In the order granting Anna's motion for temporary alimony, the trial court found that at the time of separation, Anna removed the $32,000 in the parties' joint savings account and placed that amount in a separate account. The court further found that, as of the date of the hearing on Anna's motion for temporary alimony, Anna had used all but $9000 of the parties' joint savings. The trial court's only reference to the parties' joint savings account in the final judgment of dissolution is the incorporation of these findings from the order granting temporary alimony into that judgment and a finding that all bank accounts had already been divided between the parties.

Benjamin contends that he has not been given credit for Anna's use of his share of the parties' joint savings account. He requests that his obligation to pay Anna retroactive temporary alimony be offset by Anna's use of his share of the parties' savings.

The final judgment of dissolution is not clear with regard to the disposition of the parties' joint savings account. See § 61 .075(3), Fla. Stat. (2000). Accordingly, we remand the judgment for findings regarding the disposition of this marital asset, as well as consideration of whether the record supports any type of credit to Benjamin for Anna's use of his share of the parties' joint savings account.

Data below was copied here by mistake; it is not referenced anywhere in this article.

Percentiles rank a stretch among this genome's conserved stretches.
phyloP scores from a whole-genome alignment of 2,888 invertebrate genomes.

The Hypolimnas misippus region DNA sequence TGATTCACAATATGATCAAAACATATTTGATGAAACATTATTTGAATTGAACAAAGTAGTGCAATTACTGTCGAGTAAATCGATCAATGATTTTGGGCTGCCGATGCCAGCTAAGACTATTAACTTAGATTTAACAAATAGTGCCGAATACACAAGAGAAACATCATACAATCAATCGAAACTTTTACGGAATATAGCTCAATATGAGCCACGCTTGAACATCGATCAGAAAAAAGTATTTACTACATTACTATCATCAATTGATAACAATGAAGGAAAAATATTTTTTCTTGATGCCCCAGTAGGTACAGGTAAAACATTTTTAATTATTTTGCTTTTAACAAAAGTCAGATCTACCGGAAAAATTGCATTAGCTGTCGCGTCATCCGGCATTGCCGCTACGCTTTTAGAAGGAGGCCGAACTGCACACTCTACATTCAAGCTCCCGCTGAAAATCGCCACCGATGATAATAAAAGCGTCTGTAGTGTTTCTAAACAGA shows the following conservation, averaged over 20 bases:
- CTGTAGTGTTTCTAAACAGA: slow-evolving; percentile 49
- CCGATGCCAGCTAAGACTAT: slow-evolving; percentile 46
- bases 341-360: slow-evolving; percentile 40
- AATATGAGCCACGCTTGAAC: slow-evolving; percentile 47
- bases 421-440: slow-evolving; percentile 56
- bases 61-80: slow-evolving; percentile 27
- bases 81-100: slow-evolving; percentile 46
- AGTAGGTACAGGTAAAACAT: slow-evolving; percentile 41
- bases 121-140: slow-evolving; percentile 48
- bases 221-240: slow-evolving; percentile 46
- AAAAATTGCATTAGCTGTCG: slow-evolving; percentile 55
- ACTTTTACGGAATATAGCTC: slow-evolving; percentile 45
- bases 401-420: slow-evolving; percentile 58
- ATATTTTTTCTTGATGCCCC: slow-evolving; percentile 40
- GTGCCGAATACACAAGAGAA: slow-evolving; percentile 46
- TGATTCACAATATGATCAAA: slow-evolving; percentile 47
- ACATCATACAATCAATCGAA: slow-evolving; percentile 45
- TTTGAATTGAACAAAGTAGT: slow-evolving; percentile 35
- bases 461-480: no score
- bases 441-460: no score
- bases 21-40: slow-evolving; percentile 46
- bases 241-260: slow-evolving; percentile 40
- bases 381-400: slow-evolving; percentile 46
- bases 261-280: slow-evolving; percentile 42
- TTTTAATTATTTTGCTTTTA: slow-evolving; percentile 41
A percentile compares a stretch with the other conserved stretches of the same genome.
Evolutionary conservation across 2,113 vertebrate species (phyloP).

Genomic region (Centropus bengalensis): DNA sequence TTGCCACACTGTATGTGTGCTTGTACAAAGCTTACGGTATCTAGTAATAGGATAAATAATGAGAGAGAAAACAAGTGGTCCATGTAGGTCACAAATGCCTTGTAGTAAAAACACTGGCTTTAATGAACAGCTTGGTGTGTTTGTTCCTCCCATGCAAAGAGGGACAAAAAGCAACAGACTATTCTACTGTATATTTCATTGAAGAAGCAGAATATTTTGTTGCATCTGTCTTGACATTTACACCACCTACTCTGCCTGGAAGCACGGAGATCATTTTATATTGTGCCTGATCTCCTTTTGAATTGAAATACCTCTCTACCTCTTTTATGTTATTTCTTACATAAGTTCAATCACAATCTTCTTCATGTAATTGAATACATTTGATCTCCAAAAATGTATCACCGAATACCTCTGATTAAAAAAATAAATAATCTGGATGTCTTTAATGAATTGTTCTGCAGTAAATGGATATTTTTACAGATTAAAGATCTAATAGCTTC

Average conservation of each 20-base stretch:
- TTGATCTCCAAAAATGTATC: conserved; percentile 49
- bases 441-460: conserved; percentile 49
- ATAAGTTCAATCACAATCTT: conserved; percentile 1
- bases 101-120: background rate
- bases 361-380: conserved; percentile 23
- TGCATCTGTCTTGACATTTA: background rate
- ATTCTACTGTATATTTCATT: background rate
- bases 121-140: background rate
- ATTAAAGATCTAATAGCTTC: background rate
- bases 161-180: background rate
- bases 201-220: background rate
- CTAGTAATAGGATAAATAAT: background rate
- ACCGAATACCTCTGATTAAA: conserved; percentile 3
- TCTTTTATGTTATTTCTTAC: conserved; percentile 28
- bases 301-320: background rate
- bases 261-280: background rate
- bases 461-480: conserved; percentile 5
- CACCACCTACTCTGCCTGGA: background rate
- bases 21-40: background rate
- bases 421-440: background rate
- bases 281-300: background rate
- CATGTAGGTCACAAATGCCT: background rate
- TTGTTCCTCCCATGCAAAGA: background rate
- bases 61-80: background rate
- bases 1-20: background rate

In this case, as in Welch, the final judgment does not address whether the Husband should be entitled to credit against the award of retroactive alimony for the Wife's use of the Husband's “share” of the Regions Bank account or the Husband's “share” of the Smith Barney funds during the dissolution proceedings. Accordingly, as in Welch, we reverse the amount of retroactive alimony awarded and remand for the trial court to determine whether any such credit is warranted in this case.